Directions Magazine (DM): What is the Corporate Water Gauge? It's not a product, not a piece of software, but a service?
Mark McElroy (MM): The Corporate Water Gauge (CWG) is an integrated offering that consists of: (1) a water metric embodied in a spreadsheet; (2) a GIS tool for measuring water supply and use in watersheds; and (3) a consulting service for teaching and/or assisting with use of the whole package. Perpetual, non-exclusive licenses to use the CWG are granted free of charge to clients who first engage us to help them use the tool at a single site, or be trained (in-house) on how to use it themselves. (Minimum fees apply in either case.) After that, our clients are free to replicate and use the CWG as they see fit, with or without our assistance. (Note that in the latter case, clients must provide their own GIS and spreadsheet systems.) In sum, our primary deliverables at the conclusion of initial consulting and/or training engagements consist of: (1) a spreadsheet file which embodies the CWG metric (populated with site data, if applicable); (2) sample or actual graphical depictions of watershed areas (see Figures 1a, 1b and 1c on last page); (3) sample or actual GIS shapefiles: watershed data, census data and precipitation data; and (4) a methodology for using the CWG on a going forward basis.
DM: The Corporate Water Gauge is considered a sustainability quotient. What is a sustainability quotient and how does it differ from other measures of sustainability?
MM: A sustainability quotient is a general measurement model for expressing the sustainability performance of an organization (i.e. a general specification for organizational sustainability metrics). Denominators express impacts that an organization should or should not have on social and/or environmental conditions in the world (based on the size of the organization and what those conditions actually happen to be), and numerators express what an organizations impacts on the same conditions have actually been. Other sustainability metrics are numerator-only in form. They report impacts on social and/or environmental conditions in the world, but fail to connect such impacts to actual social and/or environmental conditions in the world. They might tell us, for example, how much water a company has used at a particular site in the past year, while failing to report such use against relevant background conditions (such as, are water supplies in the relevant areas scarce or abundant?). Thus, unlike sustainability quotients, numerator-only metrics are context free. Full-quotient metrics, by contrast, put impacts in context. In that regard, they are much more useful and informative.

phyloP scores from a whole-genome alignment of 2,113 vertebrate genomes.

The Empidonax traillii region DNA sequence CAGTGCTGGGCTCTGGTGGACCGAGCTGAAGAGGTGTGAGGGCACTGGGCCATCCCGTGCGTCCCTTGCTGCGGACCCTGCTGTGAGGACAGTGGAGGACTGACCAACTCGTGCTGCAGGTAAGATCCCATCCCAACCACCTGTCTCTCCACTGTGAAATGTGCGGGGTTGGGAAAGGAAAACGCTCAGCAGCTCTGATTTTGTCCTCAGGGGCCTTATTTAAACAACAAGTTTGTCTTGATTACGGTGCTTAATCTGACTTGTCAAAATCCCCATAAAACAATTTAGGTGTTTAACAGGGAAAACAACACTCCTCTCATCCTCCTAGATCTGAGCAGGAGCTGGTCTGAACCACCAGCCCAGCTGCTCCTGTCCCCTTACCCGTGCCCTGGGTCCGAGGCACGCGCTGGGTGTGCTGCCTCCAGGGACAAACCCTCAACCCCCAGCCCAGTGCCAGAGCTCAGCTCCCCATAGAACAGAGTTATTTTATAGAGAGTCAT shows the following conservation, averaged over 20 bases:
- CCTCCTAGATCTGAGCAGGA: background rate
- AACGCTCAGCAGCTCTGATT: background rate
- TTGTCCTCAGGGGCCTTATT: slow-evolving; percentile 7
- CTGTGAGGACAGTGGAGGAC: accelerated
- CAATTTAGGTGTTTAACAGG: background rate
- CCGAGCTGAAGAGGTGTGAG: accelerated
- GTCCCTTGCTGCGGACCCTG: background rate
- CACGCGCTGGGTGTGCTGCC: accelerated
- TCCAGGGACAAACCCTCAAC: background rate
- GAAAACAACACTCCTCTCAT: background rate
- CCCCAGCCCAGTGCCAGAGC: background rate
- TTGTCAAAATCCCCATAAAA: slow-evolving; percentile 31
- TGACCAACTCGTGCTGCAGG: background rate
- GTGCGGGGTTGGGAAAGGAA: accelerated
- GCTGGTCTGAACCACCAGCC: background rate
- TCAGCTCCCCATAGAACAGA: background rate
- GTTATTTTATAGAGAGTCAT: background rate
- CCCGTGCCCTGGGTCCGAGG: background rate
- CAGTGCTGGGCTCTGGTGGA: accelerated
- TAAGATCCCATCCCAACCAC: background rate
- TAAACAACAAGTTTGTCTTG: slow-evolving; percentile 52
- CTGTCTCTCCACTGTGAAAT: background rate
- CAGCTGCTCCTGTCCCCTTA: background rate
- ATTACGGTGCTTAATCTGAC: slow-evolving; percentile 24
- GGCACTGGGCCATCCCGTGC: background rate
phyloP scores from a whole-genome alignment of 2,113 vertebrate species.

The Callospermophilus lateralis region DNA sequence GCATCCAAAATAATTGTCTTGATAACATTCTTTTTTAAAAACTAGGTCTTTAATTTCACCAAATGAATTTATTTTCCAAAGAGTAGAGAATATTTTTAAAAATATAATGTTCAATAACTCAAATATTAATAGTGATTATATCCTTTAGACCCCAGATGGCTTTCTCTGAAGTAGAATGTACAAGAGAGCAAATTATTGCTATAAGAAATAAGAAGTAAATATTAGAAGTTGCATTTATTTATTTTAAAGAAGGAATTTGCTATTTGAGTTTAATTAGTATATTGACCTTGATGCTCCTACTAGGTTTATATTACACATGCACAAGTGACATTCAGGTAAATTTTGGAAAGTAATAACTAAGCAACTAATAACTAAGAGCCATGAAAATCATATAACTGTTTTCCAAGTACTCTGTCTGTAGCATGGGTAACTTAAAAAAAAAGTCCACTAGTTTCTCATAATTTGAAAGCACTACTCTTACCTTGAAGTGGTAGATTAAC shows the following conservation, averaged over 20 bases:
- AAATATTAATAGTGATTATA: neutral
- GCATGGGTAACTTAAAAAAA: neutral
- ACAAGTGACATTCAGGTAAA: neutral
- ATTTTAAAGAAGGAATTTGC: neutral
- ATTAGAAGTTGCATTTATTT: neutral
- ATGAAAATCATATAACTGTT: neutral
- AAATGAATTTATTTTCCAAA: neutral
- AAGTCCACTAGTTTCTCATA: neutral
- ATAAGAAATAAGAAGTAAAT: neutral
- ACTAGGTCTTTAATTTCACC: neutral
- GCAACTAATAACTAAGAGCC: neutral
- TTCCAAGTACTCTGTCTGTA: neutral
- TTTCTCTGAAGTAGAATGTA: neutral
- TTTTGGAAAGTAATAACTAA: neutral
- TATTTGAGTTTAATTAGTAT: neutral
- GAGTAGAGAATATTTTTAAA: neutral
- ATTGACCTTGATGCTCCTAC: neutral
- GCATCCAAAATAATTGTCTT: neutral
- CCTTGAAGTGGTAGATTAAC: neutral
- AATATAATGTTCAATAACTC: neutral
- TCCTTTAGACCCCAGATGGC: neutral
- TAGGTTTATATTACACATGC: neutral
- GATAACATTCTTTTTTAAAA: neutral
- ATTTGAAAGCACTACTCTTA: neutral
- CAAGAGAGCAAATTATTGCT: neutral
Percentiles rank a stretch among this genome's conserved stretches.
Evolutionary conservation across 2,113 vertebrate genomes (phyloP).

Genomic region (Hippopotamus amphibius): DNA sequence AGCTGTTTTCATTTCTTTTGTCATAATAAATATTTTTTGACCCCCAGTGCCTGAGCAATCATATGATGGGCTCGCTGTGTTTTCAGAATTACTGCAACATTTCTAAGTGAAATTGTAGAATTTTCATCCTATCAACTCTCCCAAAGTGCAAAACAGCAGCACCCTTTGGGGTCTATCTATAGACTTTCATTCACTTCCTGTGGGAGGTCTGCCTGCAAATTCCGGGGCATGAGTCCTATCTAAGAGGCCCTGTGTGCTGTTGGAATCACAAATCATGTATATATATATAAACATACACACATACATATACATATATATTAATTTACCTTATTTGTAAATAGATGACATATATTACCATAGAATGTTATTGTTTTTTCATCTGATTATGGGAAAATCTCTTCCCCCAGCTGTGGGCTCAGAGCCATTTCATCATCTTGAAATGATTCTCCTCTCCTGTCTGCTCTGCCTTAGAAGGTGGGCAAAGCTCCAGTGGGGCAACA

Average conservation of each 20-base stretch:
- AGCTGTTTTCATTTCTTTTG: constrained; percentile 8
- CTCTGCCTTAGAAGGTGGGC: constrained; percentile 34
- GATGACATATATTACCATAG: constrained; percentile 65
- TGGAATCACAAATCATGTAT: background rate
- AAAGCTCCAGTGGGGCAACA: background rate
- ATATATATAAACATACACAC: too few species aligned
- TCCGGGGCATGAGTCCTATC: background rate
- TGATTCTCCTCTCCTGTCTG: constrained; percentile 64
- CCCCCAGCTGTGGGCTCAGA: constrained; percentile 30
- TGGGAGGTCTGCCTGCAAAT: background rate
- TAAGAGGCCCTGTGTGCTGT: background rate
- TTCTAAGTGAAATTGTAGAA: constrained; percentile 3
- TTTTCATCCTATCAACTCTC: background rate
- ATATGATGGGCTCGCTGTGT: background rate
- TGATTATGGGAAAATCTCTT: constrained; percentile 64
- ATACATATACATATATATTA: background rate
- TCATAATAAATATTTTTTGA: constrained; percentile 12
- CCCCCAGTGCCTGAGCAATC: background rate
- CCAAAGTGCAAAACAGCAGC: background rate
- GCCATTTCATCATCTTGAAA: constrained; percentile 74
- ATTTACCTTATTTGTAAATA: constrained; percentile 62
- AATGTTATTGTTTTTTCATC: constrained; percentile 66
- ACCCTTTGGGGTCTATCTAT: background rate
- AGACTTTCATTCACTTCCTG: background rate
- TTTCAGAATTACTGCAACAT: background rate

DM: Can you briefly explain the four pieces of information that go into calculating the Corporate Water Gauge quotient?
MM: The main ingredients are: (1) water inflows and outflows by source/sink per facility; (2) relevant watershed delineations; (3) precipitation volumes by watershed; and (4) facility population counts.
DM: What is the final product? A single value? A series of values for different geographic areas (local sustainability, regional, global)? A report?
MM: Sustainability quotients produce sustainability scores that can be plotted on a sustainability performance scale. In the case of the CWG, any score of less than or equal to 1.0 signifies sustainable performance (i.e., net water consumption is no greater than a companys proportionate share of available renewable supplies). Obviously, net water use by facility is also reported. All such data can also be aggregated on a geographic or organizational basis. Blended scores in this regard are easily produced. Associated reports provide discussion and analysis of everything.
DM: How does GIS come into play in calculating and communicating results of a water use analysis? Can you share what technology is used? (Is this basically one big GIS analysis? It sounds as though it could be.)
MM: GIS plays a vital role in our method, but no more than the underlying metric does. Indeed, the metric, which is embodied in a spreadsheet, takes data produced by GIS and computes the actual sustainability score. The computation it makes is complex, and is based on cutting-edge sustainability theory and practice, and international standards for measuring and reporting the sustainability of corporate water use. GIS simply allows us to initially compute available water supplies on a per capita basis in the watersheds of interest. To do this, we are using a standard configuration of ArcGIS and a broad range of datasets.
DM: What are your data sources and how "fine grained" are they? The product PDF references census data - how new? Where does the precipitation data come from? Is it an average of time? Over what geographic area?
MM: Not surprisingly, this varies by location. Thus, we approach it on a case-by-case basis, although multi-site solutions at the country level are liable to be fairly consistent. Analyses are confined to relevant levels of watershed analysis, the determination of which is a step in our method.
DM: What sort of organizations are target users for the Corporate Water Gauge?
MM: Any organization, with one or more sites, that uses water resources and is faced with the need to manage, mitigate or report such use can benefit from this tool. Corporate sustainability managers, plant or facility managers, environmental managers, or anyone charged with managing and reporting corporate water use in any way should consider it. While other tools might do a reasonably good job of measuring net water use, the CWG takes measurement to the next level and measures use against available supplies, thereby producing context-based sustainability measures, as well. Corporate sustainability managers familiar with the Global Reporting Initiative (GRI) will find the CWG particularly helpful.